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By Emily Kassmeier

Lessons Learned From Rebuilding Two SaaS Apps

In 2019, Zaengle acquired two SaaS products. Since then, we rebuilt both products and, earlier this year, they relaunched.

You can read the story here.

The process to rebuild Workify and Growth Geeks had its fair share of ups and downs. Today we’re hitting a few highlights of the lessons we learned along the way.

Understanding the user is crucial.

After the acquisition went through, we spent the next few months getting a better understanding of the products and who was using them. We sent surveys, talked with people in the support queue, took inventory of the available data, and got on calls with the service providers — all with the goal of understanding a few key things:

  1. Who were our users?
  2. Why were they using the product? What was it helping them accomplish?
  3. What did they think was working about the current product? What did they think wasn’t working?

The product ecosystem was brand new to us, so we needed to take time to fully understand it before we jumped in and started changing big things. Without knowing our users, we would’ve been taking shots in the dark trying to make their experience better. Only after we embarked on a fact-finding mission to better understand the products could we determine how to move forward from there.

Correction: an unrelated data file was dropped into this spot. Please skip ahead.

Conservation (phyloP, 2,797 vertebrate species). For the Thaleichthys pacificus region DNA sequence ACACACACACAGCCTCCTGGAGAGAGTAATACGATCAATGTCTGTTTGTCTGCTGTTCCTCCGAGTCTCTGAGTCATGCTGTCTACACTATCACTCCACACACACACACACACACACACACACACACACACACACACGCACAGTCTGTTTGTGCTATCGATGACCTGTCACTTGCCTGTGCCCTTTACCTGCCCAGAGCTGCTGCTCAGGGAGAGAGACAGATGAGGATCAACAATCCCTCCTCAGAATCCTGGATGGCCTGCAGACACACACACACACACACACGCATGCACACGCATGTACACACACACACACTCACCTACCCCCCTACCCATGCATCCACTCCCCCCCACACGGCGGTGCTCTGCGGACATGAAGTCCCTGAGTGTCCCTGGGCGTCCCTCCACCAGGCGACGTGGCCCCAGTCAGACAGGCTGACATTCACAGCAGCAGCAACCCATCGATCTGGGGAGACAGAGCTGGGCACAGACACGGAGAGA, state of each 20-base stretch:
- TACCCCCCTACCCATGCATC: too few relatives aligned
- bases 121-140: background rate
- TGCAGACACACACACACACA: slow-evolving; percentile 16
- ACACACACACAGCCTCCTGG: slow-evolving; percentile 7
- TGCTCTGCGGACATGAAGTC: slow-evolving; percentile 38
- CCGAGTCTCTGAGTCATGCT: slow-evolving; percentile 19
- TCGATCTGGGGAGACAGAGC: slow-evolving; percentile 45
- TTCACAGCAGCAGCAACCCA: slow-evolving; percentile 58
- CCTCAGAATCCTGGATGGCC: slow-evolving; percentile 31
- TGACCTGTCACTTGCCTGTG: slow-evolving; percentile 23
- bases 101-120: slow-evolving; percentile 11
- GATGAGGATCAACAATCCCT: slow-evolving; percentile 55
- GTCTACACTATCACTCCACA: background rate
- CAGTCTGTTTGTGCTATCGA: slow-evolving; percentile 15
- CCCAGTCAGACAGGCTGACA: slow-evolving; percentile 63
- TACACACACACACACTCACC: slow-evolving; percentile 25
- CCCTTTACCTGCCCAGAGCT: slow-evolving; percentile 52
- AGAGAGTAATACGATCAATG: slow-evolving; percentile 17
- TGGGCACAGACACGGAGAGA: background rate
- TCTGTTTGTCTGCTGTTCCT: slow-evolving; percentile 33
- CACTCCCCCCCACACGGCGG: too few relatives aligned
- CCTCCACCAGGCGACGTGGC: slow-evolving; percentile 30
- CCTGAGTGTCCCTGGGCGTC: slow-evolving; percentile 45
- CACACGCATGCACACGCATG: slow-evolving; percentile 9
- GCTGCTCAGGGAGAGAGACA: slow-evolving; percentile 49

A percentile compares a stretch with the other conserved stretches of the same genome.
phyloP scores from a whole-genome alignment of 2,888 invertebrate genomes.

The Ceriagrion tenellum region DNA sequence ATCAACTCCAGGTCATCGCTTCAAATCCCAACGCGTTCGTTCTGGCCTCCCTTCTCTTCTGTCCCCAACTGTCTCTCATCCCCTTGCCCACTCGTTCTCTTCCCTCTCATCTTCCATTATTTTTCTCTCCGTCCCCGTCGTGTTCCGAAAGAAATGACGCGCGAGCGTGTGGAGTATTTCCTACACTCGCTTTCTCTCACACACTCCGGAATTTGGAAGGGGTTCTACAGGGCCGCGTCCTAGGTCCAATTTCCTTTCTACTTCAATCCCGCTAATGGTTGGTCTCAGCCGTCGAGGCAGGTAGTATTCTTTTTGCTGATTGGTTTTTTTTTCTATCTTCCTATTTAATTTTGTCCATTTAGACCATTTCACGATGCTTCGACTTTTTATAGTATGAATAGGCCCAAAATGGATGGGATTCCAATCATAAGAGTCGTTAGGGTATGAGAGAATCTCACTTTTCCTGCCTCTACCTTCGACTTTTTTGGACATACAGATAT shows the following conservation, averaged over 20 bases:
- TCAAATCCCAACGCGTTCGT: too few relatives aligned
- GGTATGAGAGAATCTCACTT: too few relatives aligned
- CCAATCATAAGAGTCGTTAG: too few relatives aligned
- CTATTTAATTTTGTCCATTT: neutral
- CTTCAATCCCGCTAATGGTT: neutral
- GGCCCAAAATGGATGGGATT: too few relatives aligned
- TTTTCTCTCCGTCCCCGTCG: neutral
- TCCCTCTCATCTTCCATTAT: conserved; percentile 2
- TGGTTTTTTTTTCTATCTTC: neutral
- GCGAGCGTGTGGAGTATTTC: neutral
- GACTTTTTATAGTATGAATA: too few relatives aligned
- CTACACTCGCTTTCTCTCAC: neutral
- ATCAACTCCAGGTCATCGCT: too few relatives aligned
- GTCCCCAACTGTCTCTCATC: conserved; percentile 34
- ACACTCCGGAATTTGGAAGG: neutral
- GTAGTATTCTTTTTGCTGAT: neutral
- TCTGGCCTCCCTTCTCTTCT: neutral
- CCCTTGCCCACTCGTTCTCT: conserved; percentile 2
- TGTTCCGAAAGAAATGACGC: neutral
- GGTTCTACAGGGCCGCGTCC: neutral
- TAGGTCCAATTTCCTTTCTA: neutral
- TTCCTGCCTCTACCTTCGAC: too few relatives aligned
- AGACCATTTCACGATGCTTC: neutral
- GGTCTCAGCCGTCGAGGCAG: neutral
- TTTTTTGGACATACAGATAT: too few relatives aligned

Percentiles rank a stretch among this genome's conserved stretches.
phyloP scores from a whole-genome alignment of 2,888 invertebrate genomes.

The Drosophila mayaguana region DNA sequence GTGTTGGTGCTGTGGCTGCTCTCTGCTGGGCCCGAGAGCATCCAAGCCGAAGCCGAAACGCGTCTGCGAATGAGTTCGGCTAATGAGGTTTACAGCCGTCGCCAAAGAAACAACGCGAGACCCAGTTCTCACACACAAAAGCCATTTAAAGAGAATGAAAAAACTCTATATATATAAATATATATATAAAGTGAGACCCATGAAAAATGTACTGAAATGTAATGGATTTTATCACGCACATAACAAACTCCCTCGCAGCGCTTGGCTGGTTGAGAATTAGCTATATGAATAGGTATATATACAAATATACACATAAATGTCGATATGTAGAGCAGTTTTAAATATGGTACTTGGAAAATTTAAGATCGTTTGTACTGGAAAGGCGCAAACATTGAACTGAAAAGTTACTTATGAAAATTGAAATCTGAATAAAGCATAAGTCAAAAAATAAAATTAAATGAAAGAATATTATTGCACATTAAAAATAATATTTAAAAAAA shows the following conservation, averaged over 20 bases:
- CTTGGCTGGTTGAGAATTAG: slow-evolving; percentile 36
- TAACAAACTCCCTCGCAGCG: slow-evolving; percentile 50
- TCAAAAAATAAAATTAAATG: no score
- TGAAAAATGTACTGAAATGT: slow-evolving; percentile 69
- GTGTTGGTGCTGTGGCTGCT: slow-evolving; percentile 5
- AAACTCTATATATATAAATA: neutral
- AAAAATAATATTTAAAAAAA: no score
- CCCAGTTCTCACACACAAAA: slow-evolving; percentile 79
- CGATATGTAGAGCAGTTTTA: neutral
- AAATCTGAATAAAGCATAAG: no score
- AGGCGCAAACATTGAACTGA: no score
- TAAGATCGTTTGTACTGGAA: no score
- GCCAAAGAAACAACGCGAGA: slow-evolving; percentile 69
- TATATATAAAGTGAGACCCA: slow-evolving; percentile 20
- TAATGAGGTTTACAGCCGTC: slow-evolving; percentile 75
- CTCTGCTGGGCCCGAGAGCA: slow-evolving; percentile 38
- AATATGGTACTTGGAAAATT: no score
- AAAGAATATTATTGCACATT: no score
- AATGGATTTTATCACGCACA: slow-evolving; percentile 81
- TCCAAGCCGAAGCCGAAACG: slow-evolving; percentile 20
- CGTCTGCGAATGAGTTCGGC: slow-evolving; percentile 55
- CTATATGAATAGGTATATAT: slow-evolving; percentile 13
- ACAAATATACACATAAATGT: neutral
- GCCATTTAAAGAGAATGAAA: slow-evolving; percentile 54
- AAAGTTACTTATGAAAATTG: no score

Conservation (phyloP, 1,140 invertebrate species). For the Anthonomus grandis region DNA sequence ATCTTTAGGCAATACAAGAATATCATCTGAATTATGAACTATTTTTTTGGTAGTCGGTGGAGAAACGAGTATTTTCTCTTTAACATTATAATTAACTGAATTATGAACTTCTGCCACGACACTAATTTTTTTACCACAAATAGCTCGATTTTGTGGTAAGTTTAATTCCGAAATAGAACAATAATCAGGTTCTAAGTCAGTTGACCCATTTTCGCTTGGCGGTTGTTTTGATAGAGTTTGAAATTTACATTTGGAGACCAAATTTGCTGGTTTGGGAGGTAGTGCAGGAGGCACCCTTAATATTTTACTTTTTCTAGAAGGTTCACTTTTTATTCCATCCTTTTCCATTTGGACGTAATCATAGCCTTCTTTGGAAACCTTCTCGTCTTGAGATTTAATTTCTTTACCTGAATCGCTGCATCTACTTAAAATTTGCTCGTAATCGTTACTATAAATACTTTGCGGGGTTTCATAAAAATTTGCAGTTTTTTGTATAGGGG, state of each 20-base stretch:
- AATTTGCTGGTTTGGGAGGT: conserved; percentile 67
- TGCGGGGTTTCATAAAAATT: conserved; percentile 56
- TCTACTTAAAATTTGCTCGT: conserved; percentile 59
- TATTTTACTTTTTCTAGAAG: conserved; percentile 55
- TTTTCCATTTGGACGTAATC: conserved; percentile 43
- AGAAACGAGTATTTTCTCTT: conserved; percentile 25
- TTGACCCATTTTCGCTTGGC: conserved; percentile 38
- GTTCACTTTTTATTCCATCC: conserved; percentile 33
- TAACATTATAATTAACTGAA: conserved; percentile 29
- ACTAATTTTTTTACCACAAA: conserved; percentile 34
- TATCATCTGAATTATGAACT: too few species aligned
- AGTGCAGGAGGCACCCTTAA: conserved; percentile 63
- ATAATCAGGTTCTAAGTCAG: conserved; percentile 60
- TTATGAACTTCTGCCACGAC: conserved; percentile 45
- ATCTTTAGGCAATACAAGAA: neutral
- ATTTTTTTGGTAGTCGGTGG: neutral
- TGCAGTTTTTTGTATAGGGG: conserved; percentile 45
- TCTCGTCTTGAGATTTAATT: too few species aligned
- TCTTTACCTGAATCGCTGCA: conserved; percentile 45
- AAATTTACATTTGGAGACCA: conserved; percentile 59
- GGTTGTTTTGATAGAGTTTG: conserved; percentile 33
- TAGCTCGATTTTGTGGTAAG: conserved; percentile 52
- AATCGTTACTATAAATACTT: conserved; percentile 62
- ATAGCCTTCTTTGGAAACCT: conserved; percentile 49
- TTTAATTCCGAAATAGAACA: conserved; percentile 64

Document pretty much everything.

These two SaaS products have many layers and support multiple user types, so it was important for us to get organized early on to keep track of all the details. We created spreadsheets covering numerous topics like services, subscription types, and user feedback, plus lists of protocols for our support queue and user help center, observations from our own QA testing, and much more.

We didn’t create lists just to make lists though. The documentation had to serve a purpose.

These docs helped us stay on top of all the moving parts for each app and they revealed opportunities for us to improve upon the existing setup. For example, documenting a full list of the third-party tools used helped us identify areas where we could reduce costs or improve our internal systems by switching out an existing tool. We documented everything with the purpose of understanding, systematizing, and optimizing.

Prioritize, prioritize, prioritize.

After we’d had some time to settle in with the new products following the acquisition, we started making plans for how we wanted to improve and grow the existing apps. But we soon realized we’d need to rebuild the apps entirely to create the experience we wanted to.

This meant shuffling our priorities for the platforms for the next several quarters. It wouldn’t have made sense spending time and effort rolling out new features on an old platform that’d be retired soon anyway. We did make a handful of small updates to the existing apps, but those changes were mainly limited to bug fixes and performance improvements to support the platforms for the time being. Small fixes aside, the bulk of our focus shifted to the rebuild.

This meant during the rebuild process we fielded many feature requests by giving a response similar to “we don’t have that yet, but hang tight for the new app!”. We’re grateful to our users who stuck with us during this time as we prioritized the rebuild so we could get it launched as soon as possible.

Consolidate and streamline where possible.